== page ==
You’re the leader. You have a vision. It will require real organizational change. Now what? Empathic leaders may do better at gaining followers than encouraging resistors.
In their excitement for a new idea or fundamental shift in direction, leaders expect others will naturally want to follow and offer their support. Yet even when leaders share a passionate vision and a concrete roadmap leading the way, often it is either too little to build support or concern at the prospect of change outweighs optimism for a better library future. Every library leader will at some point confront resistance to change. In leadership sessions and conference hallway conversations, I will hear from leaders, new ones in particular, perplexed by their inability to engage staff or team members in a productive change process. They wonder if it is something they are doing wrong or simply a case of staff digging in their heels to maintain the status quo—or quite possibly both.
Change Process Gone Bad
In a talk at the University of Pennsylvania Wharton School, renowned biographer Walter Isaccson told the audience, “I think the best way to learn how to be a good leader…is studying other people. Everybody does it differently.” In comparing and contrasting the leadership practices of Benjamin Franklin and Steve Jobs he encouraged attendees to study the stories and experiences of many different leaders across time and place. That recommendation resonates with me, and I recently came across such a story that may offer some leadership lessons. It takes place at the University of Florida Law School, where the new dean shared a vision and ambitious plan to move up in the national rankings. Faculty, instead of being inspired to move from good to great, accused their dean of using fear and retaliation tactics. Was the dean a toxic leader? Was the faculty totally change resistant? No doubt it was some of both that led to this dysfunctional conflict.
No Villains Here
Granted, higher education organizations may present unique cases. They can be notoriously change averse. Law schools may have even more resistant cultures. The University of Florida Law School strikes me as a classic case of the new leader who arrives with a vision of moving a good organization to a great one only to encounter entrenched resistance. No one is the villain here. The leader has the best of intentions. The faculty believe they too have the best interests of the community in mind. Where the tension exists is around how to become a better organization. Situations deteriorate when it becomes about personalities more than achieving a shared vision. The leader is out to get long-time staff. Workers just want to keep it the way they like it. The leader has no idea what it’s like to work on the front line. Workers want to create roadblocks to frustrate the leader. These accusations get us nowhere. We need to find common ground where all workers support change.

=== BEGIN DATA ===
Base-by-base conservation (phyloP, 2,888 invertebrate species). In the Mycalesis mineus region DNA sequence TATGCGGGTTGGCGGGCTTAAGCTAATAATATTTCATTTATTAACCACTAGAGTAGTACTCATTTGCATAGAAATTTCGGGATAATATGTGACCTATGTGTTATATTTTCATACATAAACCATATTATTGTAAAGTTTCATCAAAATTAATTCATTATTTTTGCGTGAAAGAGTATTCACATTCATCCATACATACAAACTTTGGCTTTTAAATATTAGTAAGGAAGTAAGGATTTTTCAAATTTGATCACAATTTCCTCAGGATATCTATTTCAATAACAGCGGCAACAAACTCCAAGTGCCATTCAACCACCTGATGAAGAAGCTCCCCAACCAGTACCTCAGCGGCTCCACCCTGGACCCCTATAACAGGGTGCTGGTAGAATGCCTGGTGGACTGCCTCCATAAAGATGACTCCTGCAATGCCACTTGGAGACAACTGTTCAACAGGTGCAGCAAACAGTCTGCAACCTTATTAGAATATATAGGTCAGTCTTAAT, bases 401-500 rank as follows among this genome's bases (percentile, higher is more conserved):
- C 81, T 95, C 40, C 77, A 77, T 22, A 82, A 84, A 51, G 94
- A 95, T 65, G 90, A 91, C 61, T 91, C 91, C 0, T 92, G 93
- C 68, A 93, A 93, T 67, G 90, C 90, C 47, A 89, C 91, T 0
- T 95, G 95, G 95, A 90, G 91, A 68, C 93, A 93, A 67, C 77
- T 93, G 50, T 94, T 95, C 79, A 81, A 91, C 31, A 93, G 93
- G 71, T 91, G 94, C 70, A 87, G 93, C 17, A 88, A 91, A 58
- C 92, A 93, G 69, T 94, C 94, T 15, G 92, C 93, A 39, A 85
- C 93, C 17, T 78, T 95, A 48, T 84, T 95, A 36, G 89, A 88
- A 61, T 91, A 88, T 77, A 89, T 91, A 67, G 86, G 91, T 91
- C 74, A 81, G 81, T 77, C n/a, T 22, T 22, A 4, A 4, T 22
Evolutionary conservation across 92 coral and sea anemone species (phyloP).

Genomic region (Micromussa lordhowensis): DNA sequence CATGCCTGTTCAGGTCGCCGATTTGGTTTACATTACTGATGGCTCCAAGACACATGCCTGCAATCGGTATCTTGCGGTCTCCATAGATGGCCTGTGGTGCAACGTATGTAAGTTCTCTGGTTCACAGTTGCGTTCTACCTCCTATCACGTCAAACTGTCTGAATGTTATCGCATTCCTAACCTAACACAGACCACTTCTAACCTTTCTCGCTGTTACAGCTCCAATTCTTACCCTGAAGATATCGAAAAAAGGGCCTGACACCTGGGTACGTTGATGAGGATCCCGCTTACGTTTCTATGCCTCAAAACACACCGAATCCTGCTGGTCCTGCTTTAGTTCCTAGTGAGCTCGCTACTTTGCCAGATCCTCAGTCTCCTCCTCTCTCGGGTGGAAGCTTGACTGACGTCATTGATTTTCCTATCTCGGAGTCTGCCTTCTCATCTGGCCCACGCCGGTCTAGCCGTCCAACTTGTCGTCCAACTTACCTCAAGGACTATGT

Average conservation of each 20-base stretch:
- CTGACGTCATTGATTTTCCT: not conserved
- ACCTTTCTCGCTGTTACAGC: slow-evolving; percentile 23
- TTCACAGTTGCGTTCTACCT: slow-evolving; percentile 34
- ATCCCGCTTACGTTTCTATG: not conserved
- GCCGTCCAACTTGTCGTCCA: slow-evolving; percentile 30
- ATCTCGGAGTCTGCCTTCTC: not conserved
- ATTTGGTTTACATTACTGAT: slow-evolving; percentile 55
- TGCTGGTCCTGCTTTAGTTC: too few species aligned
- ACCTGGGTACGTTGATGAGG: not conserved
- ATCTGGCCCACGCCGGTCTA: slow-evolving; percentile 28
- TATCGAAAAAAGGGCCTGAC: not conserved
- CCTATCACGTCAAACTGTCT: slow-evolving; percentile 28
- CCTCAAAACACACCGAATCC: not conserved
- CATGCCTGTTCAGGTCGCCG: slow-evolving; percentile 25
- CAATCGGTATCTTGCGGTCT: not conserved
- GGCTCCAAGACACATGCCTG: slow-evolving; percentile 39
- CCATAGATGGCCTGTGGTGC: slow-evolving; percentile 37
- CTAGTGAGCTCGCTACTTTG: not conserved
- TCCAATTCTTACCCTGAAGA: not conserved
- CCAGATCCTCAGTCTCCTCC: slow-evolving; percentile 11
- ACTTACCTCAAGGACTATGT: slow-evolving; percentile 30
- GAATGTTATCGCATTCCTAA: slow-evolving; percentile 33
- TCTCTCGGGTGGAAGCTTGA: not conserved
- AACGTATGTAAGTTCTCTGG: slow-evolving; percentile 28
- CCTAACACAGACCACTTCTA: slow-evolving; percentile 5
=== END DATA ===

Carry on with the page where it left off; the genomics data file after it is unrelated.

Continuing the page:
Getting to Change
So what can leaders to do to resolve the impasse? There is no dearth of change management literature. I’m partial to the book Switch by Dan and Chip Heath because it helps leaders understand why people are naturally change resistant and recommends strategies for overcoming it, such as starting with small steps and achieving tangible improvements as a foundation upon which more significant change may be built. Higher education leaders may adhere to the “garbage can” model of organizational decision-making, which advises to simply back off a change if there is resistance, be patient, and then come back to the idea when it may fit better as a solution to another organizational challenge or crisis. One path to resolution in times of change resistance I had not much considered is empathic leadership.
Give Empathy a Chance
Empathy as a critical quality for leaders was popularized in Daniel Goleman’s work about emotional intelligence. It is also a core component of Karol Wasylyshyn’s formula for achieving remarkable leadership. Elizabeth Borges, a women’s leadership program organizer and leadership consultant, recommends a particular practice, cognitive empathy. She shares three steps for achieving cognitive empathy. First, practice self-awareness so leaders are aware of their own emotions and can differentiate them from, and be in tune with, the emotions of others. Second, practice emotional connection to sense others’ emotions and feel them as well. Third, take action based on new insights and a commitment to change oneself. Together, these cognitive empathy steps may allow leaders to overcome their own biases or blindness to what’s preventing change, and approach it from a different perspective. The goal is to implement all three practices in order to be intentional about how we treat each other in the workplace.
Let’s Do This Together
Taking Isaccson’s advice, what is it that leaders can learn from the conflict at the Law School? How could the dean have done a better job of articulating the vision and engaging others to believe it could be achieved? Despite feeling an urgency that change is necessary now, perhaps the dean could have, upon sensing resistance to new possibilities, taken that step back to practice cognitive empathy. I believe it can be a valuable approach for leaders who want to achieve organizational change, but Borges advocates for us to embrace it to achieve better leadership. She states that “empathy isn’t always easy, and requires courage, especially since it often means connecting with people who aren’t like us.” There are multiple paths that leaders may take to bring workers together to achieve change. Cognitive empathy may deserve to be one of them.